Using self-collected rural household data in Zhijiang municipality, Hubei province, China, my dissertation addresses three different aspects of rural-urban migration in hinterland China. First, I study the relationship between origin income and the individual’s migration decision. I instrument the key variable, the household land, using the Administrative Record of initial land allocated by the state to the households in the early 1980s, and find that rural-urban migration selects negatively on landholding. I also study individuals’ migration decisions that were not selected on the parental migration choices versus those that were. My findings show that the selectivity problem is important. While a negative relationship between landholding and migration propensity is found for the descendants of an immobile cohort of rural residents, selectivity alters the result for the descendants of a mobile cohort of villagers and a positive relationship can emerge. Second, I examine the causal impact of the grain subsidy, which was ushered in by China’s agricultural policy shift since 2004, on villagers’ urban-bound migration propensity. My study validates the concern that the grain subsidy is dissuading farmers to engage in migratory work, however, the magnitude of the reduced incidence of rural-urban migration is modest. If China values the welfare of the rural sector and would like to continue subsidizing its grain production in a WTO-compliant way, it can do so without jeopardizing the country’s process of rural-urban migration or notably reduce the local welfare that might result from a loss of the migrant income. Lastly, I focus on the fall of the marriage rates of rural men in their early twenties and study the extent to which the rise in rural young women’s participation in migratory work has contributed to this fall. I find that (1) a 10 percentage point increase in the local female out-migration reduces rural male marriage propensity by 5\%; (2) the impact was felt by both non-migrant and migrant men, but the marriage propensity of migrant men was affected more by female out- migration than non-migrant men; (3) the more educated the migrant men, the less severely their marriage probability was affected by the local female out-migration.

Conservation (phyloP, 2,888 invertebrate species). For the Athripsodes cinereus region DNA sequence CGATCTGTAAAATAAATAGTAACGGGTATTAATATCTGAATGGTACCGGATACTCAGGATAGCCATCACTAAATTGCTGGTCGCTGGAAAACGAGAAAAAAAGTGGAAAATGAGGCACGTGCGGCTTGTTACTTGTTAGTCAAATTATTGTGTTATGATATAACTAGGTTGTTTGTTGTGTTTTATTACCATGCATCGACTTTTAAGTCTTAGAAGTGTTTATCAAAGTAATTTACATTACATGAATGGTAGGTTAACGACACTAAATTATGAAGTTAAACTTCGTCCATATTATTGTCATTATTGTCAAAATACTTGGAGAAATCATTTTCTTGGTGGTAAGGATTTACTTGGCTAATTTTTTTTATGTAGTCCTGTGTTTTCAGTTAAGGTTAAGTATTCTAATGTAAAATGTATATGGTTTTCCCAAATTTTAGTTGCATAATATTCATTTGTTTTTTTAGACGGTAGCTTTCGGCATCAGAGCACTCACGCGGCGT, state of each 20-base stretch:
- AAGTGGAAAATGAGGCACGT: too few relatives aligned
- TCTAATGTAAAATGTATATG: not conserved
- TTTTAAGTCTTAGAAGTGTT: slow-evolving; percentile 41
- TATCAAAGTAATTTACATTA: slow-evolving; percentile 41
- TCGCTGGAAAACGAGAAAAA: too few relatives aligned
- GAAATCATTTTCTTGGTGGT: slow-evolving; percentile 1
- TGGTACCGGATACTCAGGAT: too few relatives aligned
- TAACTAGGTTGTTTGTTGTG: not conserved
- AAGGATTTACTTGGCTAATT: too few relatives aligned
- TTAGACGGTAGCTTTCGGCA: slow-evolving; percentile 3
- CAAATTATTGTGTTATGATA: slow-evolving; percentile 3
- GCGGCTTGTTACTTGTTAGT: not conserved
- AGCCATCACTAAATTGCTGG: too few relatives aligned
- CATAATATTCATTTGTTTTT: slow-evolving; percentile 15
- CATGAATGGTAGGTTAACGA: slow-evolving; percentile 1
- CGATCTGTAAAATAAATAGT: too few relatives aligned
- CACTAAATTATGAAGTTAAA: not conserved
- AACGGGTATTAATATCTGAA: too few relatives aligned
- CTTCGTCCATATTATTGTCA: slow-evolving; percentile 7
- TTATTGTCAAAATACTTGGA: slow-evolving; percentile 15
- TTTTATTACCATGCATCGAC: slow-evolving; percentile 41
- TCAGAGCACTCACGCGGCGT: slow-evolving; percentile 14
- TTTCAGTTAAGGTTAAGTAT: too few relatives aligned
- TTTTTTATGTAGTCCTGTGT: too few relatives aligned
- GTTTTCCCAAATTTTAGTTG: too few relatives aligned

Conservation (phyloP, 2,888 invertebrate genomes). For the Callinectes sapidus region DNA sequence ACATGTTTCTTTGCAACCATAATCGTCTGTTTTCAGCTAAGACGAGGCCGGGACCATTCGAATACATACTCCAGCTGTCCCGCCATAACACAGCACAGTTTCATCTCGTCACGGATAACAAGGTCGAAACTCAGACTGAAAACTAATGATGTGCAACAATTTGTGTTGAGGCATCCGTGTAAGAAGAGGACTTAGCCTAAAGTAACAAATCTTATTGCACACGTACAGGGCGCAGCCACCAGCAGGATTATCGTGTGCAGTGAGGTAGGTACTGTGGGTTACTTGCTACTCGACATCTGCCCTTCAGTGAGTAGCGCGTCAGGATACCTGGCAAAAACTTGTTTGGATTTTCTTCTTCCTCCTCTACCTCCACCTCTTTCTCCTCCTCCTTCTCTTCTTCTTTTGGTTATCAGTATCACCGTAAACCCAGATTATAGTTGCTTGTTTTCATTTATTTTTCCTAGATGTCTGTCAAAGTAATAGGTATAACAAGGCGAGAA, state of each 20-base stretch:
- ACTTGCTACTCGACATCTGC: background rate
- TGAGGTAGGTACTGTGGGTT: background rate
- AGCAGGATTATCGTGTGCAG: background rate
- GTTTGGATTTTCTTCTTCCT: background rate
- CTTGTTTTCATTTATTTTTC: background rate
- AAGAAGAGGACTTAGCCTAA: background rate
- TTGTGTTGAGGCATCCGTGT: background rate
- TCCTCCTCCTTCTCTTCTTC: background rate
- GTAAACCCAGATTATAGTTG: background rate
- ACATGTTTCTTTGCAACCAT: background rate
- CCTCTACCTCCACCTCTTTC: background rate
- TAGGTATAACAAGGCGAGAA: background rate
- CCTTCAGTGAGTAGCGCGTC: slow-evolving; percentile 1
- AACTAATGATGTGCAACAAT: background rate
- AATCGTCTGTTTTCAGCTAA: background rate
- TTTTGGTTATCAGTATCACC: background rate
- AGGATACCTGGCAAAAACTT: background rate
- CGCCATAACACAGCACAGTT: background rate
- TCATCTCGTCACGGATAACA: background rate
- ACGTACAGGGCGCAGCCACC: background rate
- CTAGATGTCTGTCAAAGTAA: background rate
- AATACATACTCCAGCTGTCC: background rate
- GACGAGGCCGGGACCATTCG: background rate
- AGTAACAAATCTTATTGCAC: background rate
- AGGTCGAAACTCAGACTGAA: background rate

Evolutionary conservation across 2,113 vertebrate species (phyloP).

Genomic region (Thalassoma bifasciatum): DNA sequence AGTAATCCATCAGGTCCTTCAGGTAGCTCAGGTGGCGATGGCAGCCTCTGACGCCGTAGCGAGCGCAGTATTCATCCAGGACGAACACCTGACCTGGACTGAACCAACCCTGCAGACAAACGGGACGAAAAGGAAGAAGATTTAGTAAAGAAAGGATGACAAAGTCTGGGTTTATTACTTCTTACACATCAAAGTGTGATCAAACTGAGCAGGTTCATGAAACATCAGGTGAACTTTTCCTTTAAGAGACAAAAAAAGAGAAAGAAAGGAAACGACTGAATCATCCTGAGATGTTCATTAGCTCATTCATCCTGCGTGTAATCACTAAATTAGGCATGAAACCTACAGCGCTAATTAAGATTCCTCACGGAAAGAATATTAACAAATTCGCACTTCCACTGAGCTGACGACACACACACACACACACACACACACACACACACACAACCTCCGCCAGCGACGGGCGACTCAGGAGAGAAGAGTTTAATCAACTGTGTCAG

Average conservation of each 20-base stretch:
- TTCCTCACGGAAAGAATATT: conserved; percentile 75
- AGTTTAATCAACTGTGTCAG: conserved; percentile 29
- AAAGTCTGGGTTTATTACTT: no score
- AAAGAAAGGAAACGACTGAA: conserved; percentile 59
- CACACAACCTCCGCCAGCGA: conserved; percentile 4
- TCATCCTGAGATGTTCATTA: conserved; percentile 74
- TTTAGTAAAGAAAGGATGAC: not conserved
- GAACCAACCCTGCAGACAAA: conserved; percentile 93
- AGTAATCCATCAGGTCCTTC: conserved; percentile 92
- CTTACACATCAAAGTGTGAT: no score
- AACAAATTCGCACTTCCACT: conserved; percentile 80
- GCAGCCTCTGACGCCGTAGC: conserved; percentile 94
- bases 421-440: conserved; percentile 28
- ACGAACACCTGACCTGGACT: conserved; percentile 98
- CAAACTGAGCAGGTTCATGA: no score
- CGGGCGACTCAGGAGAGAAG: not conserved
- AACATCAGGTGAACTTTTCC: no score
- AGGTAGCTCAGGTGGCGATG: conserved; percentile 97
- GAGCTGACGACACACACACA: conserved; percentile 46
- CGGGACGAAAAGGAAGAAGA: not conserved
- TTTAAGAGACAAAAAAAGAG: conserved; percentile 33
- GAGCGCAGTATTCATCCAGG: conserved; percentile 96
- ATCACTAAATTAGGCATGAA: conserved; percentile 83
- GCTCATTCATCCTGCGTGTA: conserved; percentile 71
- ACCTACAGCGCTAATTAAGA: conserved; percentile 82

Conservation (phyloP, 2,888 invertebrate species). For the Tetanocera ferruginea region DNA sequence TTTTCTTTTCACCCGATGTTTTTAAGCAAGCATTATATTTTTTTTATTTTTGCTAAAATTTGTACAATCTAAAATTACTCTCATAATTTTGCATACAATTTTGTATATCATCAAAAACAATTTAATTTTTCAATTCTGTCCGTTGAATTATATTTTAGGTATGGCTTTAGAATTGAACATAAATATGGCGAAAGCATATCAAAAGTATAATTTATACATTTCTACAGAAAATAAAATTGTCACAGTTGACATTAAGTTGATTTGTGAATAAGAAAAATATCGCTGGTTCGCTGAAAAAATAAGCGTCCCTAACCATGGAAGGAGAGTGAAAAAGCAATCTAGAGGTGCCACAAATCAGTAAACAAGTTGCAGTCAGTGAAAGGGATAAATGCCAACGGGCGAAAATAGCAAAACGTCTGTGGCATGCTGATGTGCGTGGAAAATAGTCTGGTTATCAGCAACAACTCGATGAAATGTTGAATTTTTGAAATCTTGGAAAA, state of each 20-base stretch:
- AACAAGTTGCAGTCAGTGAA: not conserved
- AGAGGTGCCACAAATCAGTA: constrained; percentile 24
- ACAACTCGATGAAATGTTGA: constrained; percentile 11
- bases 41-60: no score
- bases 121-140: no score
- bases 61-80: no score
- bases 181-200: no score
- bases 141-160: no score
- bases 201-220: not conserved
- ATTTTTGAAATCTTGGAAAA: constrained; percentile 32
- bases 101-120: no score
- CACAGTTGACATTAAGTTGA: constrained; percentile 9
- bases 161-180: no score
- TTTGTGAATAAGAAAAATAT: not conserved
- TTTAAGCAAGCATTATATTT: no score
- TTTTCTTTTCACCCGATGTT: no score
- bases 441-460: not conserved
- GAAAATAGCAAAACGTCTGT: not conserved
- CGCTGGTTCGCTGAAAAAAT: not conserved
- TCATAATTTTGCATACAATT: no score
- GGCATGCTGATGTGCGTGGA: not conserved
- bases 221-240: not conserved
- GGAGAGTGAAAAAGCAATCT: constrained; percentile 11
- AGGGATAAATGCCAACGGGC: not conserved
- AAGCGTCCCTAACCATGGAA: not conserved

• Essays on rural-urban migration in hinterland China – eScholarship
    , 2009
    Co-Authors: Lei Meng

    Abstract:

    Using self-collected rural household data in Zhijiang municipality, Hubei province, China, my dissertation addresses three different aspects of rural-urban migration in hinterland China. First, I study the relationship between origin income and the individual’s migration decision. I instrument the key variable, the household land, using the Administrative Record of initial land allocated by the state to the households in the early 1980s, and find that rural-urban migration selects negatively on landholding. I also study individuals’ migration decisions that were not selected on the parental migration choices versus those that were. My findings show that the selectivity problem is important. While a negative relationship between landholding and migration propensity is found for the descendants of an immobile cohort of rural residents, selectivity alters the result for the descendants of a mobile cohort of villagers and a positive relationship can emerge. Second, I examine the causal impact of the grain subsidy, which was ushered in by China’s agricultural policy shift since 2004, on villagers’ urban-bound migration propensity. My study validates the concern that the grain subsidy is dissuading farmers to engage in migratory work, however, the magnitude of the reduced incidence of rural-urban migration is modest. If China values the welfare of the rural sector and would like to continue subsidizing its grain production in a WTO-compliant way, it can do so without jeopardizing the country’s process of rural-urban migration or notably reduce the local welfare that might result from a loss of the migrant income. Lastly, I focus on the fall of the marriage rates of rural men in their early twenties and study the extent to which the rise in rural young women’s participation in migratory work has contributed to this fall. I find that (1) a 10 percentage point increase in the local female out-migration reduces rural male marriage propensity by 5\%; (2) the impact was felt by both non-migrant and migrant men, but the marriage propensity of migrant men was affected more by female out- migration than non-migrant men; (3) the more educated the migrant men, the less severely their marriage probability was affected by the local female out-migration.